The legislation, which could face a vote as early as Wednesday, consolidates two measures that had previously been approved by the House but blocked from consideration in the Senate — the Freedom to Vote Act and the John Lewis Voting Rights Advancement Act. If they were approved by the Senate in their present form, they could be immediately signed into law by President Biden.
Under Democrats’ current strategy, once they try and fail to break the filibuster, Mr. Schumer would move as early as Wednesday evening to change the rules. Success in changing the rules would require the support of all 50 Democrats and independents, plus the tiebreaking vote of Vice President Kamala Harris.
But Mr. Manchin, who has voiced support for the talking filibuster, said again on Tuesday that he would not back a partisan effort to change the rules.
Understand the Battle Over U.S. Voting Rights
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Why are voting rights an issue now? In 2020, as a result of the pandemic, millions embraced voting early in person or by mail, especially among Democrats. Spurred on by Donald Trump’s false claims about mail ballots in hopes of overturning the election, the G.O.P. has pursued a host of new voting restrictions.
“I just don’t know how you break a rule to make a rule,” Mr. Manchin told reporters before the meeting.
The Freedom to Vote Act includes an array of proposals to establish nationwide standards for ballot access, aiming to nullify the wave of new restrictions in states. It would require a minimum of 15 consecutive days of early voting and that all voters be able to request to vote by mail. The measure would also establish new automatic voter registration programs and make Election Day a national holiday. It is a narrower version of legislation that Democrats introduced early last year but was revised to suit Mr. Manchin, who said the original bill was overly broad and insisted on including a provision requiring voters to present some form of identification.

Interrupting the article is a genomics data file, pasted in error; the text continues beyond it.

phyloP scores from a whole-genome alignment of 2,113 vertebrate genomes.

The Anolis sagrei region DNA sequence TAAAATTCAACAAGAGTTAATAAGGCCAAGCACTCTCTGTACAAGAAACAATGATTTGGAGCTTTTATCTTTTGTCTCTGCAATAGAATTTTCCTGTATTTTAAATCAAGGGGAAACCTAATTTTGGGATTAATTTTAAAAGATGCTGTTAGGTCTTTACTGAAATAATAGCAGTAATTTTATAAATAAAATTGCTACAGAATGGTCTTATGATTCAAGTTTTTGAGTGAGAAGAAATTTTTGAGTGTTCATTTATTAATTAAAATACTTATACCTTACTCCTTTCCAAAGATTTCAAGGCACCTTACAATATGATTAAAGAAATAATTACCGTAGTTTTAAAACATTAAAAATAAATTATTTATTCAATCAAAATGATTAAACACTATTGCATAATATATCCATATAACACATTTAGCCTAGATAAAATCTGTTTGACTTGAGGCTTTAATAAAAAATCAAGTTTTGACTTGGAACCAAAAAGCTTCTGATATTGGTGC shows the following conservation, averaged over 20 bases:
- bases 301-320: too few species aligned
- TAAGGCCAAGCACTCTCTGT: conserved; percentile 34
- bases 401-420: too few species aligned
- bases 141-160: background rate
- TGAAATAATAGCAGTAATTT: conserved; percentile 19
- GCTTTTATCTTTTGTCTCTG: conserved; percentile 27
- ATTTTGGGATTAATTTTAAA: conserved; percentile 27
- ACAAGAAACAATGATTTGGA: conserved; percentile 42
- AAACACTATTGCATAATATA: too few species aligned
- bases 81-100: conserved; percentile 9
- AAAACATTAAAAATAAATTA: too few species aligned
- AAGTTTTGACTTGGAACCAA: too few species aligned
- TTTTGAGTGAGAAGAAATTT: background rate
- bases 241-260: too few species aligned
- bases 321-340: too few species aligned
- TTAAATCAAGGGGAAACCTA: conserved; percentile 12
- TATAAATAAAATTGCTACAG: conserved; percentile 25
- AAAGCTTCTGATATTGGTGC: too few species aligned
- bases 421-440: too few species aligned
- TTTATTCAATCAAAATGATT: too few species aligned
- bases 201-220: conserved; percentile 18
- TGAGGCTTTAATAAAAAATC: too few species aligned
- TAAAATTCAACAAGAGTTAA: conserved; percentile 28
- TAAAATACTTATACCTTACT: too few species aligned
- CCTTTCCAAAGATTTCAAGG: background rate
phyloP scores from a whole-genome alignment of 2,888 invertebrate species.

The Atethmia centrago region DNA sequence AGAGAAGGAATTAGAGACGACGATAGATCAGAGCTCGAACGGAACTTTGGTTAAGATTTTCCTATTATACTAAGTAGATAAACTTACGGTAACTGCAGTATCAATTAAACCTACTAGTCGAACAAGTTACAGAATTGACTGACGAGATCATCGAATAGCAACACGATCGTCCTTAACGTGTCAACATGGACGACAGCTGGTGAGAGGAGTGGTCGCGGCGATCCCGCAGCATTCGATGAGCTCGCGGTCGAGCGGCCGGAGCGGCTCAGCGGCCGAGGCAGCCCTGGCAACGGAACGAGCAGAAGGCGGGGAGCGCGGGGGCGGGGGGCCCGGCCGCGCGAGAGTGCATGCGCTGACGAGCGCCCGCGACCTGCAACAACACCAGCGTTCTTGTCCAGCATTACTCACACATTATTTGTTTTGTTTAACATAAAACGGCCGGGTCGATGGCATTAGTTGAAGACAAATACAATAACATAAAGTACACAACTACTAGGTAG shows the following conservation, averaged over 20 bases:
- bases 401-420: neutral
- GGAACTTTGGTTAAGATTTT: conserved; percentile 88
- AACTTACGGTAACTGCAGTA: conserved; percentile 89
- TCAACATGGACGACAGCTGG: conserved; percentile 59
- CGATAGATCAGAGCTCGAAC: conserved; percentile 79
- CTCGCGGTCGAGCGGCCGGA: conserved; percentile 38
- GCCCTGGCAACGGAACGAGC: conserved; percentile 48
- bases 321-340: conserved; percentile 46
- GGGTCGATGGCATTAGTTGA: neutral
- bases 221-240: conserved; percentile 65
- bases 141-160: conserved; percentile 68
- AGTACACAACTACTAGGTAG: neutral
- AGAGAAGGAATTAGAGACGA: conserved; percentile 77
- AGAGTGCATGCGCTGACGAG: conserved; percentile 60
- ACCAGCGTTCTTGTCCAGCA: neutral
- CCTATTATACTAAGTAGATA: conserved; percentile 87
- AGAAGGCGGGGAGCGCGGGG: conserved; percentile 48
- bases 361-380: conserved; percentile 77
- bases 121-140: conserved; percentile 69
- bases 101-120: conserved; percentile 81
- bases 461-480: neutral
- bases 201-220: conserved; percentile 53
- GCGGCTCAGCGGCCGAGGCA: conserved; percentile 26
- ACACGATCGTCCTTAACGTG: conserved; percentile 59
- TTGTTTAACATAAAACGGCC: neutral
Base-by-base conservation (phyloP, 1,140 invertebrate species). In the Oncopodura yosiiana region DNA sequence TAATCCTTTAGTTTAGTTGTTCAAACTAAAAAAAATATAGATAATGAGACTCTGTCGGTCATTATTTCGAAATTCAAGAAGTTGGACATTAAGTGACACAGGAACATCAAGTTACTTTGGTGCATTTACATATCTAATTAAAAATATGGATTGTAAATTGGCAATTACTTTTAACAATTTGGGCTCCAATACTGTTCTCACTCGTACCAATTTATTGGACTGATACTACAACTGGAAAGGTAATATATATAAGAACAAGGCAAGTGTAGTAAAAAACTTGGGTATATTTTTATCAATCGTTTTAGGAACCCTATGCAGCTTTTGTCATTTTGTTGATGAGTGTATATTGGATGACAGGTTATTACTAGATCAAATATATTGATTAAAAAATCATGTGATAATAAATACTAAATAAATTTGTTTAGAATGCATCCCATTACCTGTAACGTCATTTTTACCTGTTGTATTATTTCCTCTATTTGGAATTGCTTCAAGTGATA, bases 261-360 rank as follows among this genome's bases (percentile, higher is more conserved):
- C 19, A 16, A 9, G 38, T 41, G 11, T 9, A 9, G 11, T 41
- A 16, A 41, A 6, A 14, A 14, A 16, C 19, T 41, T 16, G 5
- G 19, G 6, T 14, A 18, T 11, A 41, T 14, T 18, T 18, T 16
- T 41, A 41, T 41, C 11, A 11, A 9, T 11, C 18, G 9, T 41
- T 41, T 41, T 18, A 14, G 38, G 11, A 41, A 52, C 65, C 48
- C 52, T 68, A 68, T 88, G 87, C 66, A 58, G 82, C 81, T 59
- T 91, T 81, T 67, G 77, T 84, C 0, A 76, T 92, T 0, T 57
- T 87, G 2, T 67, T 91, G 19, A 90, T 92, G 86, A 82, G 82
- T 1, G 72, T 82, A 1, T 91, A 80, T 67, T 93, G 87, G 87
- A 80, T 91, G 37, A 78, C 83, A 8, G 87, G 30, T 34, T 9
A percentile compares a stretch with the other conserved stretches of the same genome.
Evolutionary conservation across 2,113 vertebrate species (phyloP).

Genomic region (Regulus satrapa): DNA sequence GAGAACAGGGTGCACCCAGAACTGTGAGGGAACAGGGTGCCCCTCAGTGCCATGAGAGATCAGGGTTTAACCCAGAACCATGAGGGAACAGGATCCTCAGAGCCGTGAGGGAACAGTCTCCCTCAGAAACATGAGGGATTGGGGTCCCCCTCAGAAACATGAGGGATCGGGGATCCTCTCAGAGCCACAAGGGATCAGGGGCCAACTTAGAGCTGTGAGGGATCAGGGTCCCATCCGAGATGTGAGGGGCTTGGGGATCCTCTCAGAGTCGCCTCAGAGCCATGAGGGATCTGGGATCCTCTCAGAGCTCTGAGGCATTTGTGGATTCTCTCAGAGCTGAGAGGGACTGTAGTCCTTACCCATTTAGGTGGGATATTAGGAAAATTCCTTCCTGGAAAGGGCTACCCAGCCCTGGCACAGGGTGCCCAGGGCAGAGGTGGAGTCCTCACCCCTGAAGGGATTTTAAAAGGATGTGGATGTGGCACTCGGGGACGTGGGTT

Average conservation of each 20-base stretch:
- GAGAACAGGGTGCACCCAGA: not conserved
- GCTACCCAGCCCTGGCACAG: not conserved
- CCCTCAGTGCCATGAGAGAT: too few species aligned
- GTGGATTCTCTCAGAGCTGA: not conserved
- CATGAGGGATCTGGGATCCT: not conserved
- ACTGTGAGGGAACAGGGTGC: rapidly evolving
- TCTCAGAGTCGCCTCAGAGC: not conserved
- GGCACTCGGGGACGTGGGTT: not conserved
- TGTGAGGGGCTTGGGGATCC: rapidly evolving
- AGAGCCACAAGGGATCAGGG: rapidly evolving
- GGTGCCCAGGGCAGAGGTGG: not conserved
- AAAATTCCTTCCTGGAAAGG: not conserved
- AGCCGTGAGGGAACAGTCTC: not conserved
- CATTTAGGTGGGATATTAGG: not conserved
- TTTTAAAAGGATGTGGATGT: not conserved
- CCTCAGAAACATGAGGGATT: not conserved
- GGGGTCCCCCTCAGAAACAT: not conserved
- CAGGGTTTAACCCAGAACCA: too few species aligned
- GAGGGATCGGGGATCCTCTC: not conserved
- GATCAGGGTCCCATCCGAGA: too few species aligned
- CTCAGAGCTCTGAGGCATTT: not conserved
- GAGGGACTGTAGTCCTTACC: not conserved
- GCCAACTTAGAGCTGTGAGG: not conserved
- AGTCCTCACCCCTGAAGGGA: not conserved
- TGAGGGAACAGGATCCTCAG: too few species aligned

The measure named for Representative John Lewis, the civil rights icon who died in 2020, would restore parts of the landmark Voting Rights Act weakened by Supreme Court rulings. Among the provisions was one mandating that jurisdictions with a history of discrimination win prior approval — or “preclearance” — from the Justice Department or federal courts in Washington before changing their voting rules.
As the debate began, Democrats and Republicans took the floor to try to make their respective cases even with the likely defeat of the measure. Republicans reiterated their deep offense at Mr. Biden’s speech in Atlanta last week in which he compared opponents of the bill to notorious Southern racists such as Bull Connor and George Wallace of Alabama.
Senator Dan Sullivan, Republican of Alaska, noted that New York voters last year rejected proposals to ease voting in ballot initiatives.
“If the majority leader keeps coming down calling Republican states that restrict voting Jim Crow 2.0, is he going to go to Times Square and call his own constituents Jim Crow 2.0?” Mr. Sullivan asked.
Democrats said Senate Republicans were looking the other way as Southern states sought to crack down on voting access after Democrats won the presidency and the Senate majority under 2020 voting rules that were instituted in some states because of the pandemic.
“We Democrats cannot sit back and let 2020 be the last free and fair election in our country,” said Senator Mazie K. Hirono, Democrat of Hawaii. “If we don’t protect the right to vote, we won’t have a democracy. It’s that simple — that’s the reality.”
Some activists urged the Senate not to end the debate too quickly and to engage Republicans in an extended fight, noting that backers of the 1965 Voting Rights Act forced opponents to maintain a filibuster for nearly 60 days before it was broken.
“The Senate must not spend a couple of days on this battle and then move on,” said Fred Wertheimer, the president of Democracy 21. He said Democrats “must force the supporters of the state voter suppression and election sabotage laws to engage in a talking filibuster and try to justify their position.”